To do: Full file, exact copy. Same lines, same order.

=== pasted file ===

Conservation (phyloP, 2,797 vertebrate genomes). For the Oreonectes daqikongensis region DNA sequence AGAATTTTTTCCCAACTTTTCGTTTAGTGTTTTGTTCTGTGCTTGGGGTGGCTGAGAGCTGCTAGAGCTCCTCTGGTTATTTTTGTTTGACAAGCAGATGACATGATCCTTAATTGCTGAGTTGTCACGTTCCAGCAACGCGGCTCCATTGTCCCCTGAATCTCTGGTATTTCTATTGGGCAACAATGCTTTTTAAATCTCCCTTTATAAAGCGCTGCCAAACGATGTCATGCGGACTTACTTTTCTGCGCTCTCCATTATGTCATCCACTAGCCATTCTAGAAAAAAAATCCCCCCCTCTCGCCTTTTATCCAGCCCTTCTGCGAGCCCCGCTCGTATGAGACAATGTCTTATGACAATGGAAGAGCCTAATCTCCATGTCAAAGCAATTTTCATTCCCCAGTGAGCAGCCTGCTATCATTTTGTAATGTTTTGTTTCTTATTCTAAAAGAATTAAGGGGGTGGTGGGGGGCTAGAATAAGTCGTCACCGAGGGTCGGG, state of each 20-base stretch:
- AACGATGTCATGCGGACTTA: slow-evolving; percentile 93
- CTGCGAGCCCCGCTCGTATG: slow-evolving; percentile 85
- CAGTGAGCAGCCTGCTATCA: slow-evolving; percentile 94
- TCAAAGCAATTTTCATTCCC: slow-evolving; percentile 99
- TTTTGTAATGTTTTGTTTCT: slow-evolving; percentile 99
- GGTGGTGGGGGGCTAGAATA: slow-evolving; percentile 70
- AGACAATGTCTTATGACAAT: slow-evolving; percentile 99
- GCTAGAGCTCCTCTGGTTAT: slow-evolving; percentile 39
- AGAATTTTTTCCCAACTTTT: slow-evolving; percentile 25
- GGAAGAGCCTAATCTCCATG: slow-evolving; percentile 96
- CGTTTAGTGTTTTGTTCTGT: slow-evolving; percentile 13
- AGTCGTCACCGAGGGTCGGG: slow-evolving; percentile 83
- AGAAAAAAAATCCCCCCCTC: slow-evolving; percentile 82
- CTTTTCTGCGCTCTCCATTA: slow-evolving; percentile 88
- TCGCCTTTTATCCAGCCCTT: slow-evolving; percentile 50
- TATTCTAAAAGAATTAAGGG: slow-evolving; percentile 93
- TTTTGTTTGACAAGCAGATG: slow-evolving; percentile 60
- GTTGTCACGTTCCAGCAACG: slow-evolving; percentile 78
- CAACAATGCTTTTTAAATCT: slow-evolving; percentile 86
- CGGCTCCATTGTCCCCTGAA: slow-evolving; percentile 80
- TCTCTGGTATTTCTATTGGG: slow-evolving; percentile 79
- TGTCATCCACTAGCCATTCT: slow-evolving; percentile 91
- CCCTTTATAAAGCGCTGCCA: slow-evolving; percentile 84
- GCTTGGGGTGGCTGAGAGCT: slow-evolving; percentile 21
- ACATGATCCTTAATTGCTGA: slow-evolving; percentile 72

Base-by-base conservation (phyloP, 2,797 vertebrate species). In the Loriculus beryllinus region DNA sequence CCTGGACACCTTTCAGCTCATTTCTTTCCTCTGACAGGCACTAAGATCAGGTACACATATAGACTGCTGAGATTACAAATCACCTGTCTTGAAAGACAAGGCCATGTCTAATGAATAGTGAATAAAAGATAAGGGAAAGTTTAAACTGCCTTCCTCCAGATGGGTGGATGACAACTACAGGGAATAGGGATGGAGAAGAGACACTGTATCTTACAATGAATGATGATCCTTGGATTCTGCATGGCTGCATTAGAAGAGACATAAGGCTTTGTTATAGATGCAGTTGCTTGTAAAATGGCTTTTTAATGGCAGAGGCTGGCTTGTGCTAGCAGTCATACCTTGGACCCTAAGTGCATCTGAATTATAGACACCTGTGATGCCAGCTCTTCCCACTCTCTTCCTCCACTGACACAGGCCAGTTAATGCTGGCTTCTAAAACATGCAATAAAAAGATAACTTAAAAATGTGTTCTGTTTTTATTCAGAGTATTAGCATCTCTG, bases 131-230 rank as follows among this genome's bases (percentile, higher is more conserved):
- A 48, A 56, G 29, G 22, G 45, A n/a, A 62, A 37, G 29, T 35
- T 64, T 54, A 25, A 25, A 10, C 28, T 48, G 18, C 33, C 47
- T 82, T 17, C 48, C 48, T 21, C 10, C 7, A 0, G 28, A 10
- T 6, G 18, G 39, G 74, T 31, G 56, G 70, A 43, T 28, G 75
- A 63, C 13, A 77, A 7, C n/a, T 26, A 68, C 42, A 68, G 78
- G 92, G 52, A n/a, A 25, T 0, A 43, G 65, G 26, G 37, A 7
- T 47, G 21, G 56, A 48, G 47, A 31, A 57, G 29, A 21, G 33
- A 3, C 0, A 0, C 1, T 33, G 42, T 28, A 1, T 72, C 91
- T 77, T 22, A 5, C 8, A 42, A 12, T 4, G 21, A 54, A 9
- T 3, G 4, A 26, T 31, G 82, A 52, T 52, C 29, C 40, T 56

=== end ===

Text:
Conservation (phyloP, 2,797 vertebrate genomes). For the Oreonectes daqikongensis region DNA sequence AGAATTTTTTCCCAACTTTTCGTTTAGTGTTTTGTTCTGTGCTTGGGGTGGCTGAGAGCTGCTAGAGCTCCTCTGGTTATTTTTGTTTGACAAGCAGATGACATGATCCTTAATTGCTGAGTTGTCACGTTCCAGCAACGCGGCTCCATTGTCCCCTGAATCTCTGGTATTTCTATTGGGCAACAATGCTTTTTAAATCTCCCTTTATAAAGCGCTGCCAAACGATGTCATGCGGACTTACTTTTCTGCGCTCTCCATTATGTCATCCACTAGCCATTCTAGAAAAAAAATCCCCCCCTCTCGCCTTTTATCCAGCCCTTCTGCGAGCCCCGCTCGTATGAGACAATGTCTTATGACAATGGAAGAGCCTAATCTCCATGTCAAAGCAATTTTCATTCCCCAGTGAGCAGCCTGCTATCATTTTGTAATGTTTTGTTTCTTATTCTAAAAGAATTAAGGGGGTGGTGGGGGGCTAGAATAAGTCGTCACCGAGGGTCGGG, state of each 20-base stretch:
- AACGATGTCATGCGGACTTA: slow-evolving; percentile 93
- CTGCGAGCCCCGCTCGTATG: slow-evolving; percentile 85
- CAGTGAGCAGCCTGCTATCA: slow-evolving; percentile 94
- TCAAAGCAATTTTCATTCCC: slow-evolving; percentile 99
- TTTTGTAATGTTTTGTTTCT: slow-evolving; percentile 99
- GGTGGTGGGGGGCTAGAATA: slow-evolving; percentile 70
- AGACAATGTCTTATGACAAT: slow-evolving; percentile 99
- GCTAGAGCTCCTCTGGTTAT: slow-evolving; percentile 39
- AGAATTTTTTCCCAACTTTT: slow-evolving; percentile 25
- GGAAGAGCCTAATCTCCATG: slow-evolving; percentile 96
- CGTTTAGTGTTTTGTTCTGT: slow-evolving; percentile 13
- AGTCGTCACCGAGGGTCGGG: slow-evolving; percentile 83
- AGAAAAAAAATCCCCCCCTC: slow-evolving; percentile 82
- CTTTTCTGCGCTCTCCATTA: slow-evolving; percentile 88
- TCGCCTTTTATCCAGCCCTT: slow-evolving; percentile 50
- TATTCTAAAAGAATTAAGGG: slow-evolving; percentile 93
- TTTTGTTTGACAAGCAGATG: slow-evolving; percentile 60
- GTTGTCACGTTCCAGCAACG: slow-evolving; percentile 78
- CAACAATGCTTTTTAAATCT: slow-evolving; percentile 86
- CGGCTCCATTGTCCCCTGAA: slow-evolving; percentile 80
- TCTCTGGTATTTCTATTGGG: slow-evolving; percentile 79
- TGTCATCCACTAGCCATTCT: slow-evolving; percentile 91
- CCCTTTATAAAGCGCTGCCA: slow-evolving; percentile 84
- GCTTGGGGTGGCTGAGAGCT: slow-evolving; percentile 21
- ACATGATCCTTAATTGCTGA: slow-evolving; percentile 72

Base-by-base conservation (phyloP, 2,797 vertebrate species). In the Loriculus beryllinus region DNA sequence CCTGGACACCTTTCAGCTCATTTCTTTCCTCTGACAGGCACTAAGATCAGGTACACATATAGACTGCTGAGATTACAAATCACCTGTCTTGAAAGACAAGGCCATGTCTAATGAATAGTGAATAAAAGATAAGGGAAAGTTTAAACTGCCTTCCTCCAGATGGGTGGATGACAACTACAGGGAATAGGGATGGAGAAGAGACACTGTATCTTACAATGAATGATGATCCTTGGATTCTGCATGGCTGCATTAGAAGAGACATAAGGCTTTGTTATAGATGCAGTTGCTTGTAAAATGGCTTTTTAATGGCAGAGGCTGGCTTGTGCTAGCAGTCATACCTTGGACCCTAAGTGCATCTGAATTATAGACACCTGTGATGCCAGCTCTTCCCACTCTCTTCCTCCACTGACACAGGCCAGTTAATGCTGGCTTCTAAAACATGCAATAAAAAGATAACTTAAAAATGTGTTCTGTTTTTATTCAGAGTATTAGCATCTCTG, bases 131-230 rank as follows among this genome's bases (percentile, higher is more conserved):
- A 48, A 56, G 29, G 22, G 45, A n/a, A 62, A 37, G 29, T 35
- T 64, T 54, A 25, A 25, A 10, C 28, T 48, G 18, C 33, C 47
- T 82, T 17, C 48, C 48, T 21, C 10, C 7, A 0, G 28, A 10
- T 6, G 18, G 39, G 74, T 31, G 56, G 70, A 43, T 28, G 75
- A 63, C 13, A 77, A 7, C n/a, T 26, A 68, C 42, A 68, G 78
- G 92, G 52, A n/a, A 25, T 0, A 43, G 65, G 26, G 37, A 7
- T 47, G 21, G 56, A 48, G 47, A 31, A 57, G 29, A 21, G 33
- A 3, C 0, A 0, C 1, T 33, G 42, T 28, A 1, T 72, C 91
- T 77, T 22, A 5, C 8, A 42, A 12, T 4, G 21, A 54, A 9
- T 3, G 4, A 26, T 31, G 82, A 52, T 52, C 29, C 40, T 56